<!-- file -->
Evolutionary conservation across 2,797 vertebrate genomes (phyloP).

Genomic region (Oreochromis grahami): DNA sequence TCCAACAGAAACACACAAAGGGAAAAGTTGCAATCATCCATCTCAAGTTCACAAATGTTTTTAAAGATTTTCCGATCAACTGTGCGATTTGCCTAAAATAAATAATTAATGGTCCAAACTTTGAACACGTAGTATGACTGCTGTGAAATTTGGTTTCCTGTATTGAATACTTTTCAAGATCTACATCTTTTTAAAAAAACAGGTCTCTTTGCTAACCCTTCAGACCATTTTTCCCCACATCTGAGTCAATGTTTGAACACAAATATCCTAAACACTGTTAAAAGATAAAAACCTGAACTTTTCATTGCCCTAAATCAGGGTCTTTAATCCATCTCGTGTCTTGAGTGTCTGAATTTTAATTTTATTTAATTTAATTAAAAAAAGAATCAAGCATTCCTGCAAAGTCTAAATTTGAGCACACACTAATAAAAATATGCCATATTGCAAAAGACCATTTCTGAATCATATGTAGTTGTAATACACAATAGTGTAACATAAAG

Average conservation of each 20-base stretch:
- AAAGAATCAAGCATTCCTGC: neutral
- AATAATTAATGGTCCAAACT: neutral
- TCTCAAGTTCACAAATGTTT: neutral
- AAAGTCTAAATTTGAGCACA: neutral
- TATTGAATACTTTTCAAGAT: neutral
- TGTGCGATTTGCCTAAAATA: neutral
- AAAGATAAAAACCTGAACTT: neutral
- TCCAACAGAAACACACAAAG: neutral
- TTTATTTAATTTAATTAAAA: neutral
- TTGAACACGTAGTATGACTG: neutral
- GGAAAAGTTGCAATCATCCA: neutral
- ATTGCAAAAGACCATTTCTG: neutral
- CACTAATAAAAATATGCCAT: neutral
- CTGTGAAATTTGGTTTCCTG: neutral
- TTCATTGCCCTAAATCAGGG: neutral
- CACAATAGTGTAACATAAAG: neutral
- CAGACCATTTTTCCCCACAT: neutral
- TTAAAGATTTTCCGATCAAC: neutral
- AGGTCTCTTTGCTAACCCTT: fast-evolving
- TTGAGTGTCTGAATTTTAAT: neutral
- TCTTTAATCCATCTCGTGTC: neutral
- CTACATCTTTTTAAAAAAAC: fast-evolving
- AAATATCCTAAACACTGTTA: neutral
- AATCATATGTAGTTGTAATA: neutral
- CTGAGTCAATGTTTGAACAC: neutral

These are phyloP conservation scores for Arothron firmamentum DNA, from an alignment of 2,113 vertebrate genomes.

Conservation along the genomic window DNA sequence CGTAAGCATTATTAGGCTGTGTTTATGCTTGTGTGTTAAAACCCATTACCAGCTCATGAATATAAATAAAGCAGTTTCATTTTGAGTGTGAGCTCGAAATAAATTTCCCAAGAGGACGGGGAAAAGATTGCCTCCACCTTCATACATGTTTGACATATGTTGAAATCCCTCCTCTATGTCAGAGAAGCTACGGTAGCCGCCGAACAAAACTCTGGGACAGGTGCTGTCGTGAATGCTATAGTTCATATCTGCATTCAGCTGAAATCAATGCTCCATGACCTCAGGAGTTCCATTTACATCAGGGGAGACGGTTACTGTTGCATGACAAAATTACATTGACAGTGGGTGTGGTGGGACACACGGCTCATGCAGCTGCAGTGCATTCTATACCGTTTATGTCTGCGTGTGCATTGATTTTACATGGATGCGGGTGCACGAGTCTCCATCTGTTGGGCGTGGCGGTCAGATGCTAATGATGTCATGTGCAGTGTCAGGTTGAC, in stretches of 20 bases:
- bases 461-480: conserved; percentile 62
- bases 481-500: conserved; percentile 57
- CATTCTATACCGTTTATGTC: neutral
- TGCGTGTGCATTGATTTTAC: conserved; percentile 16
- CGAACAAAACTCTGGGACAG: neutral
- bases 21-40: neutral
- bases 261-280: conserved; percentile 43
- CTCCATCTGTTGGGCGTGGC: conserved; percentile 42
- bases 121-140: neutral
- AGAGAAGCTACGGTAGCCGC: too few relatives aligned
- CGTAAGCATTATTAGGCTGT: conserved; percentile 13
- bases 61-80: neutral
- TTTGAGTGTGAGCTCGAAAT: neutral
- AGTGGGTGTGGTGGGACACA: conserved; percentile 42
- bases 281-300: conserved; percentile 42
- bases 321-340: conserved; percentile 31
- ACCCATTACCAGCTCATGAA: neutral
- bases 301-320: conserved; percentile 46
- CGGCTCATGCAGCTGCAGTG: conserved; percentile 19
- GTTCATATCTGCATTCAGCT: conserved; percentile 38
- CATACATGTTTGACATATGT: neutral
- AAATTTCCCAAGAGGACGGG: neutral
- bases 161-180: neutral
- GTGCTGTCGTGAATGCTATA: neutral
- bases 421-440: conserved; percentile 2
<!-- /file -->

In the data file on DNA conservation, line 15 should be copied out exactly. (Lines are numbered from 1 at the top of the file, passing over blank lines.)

- ATTGCAAAAGACCATTTCTG: neutral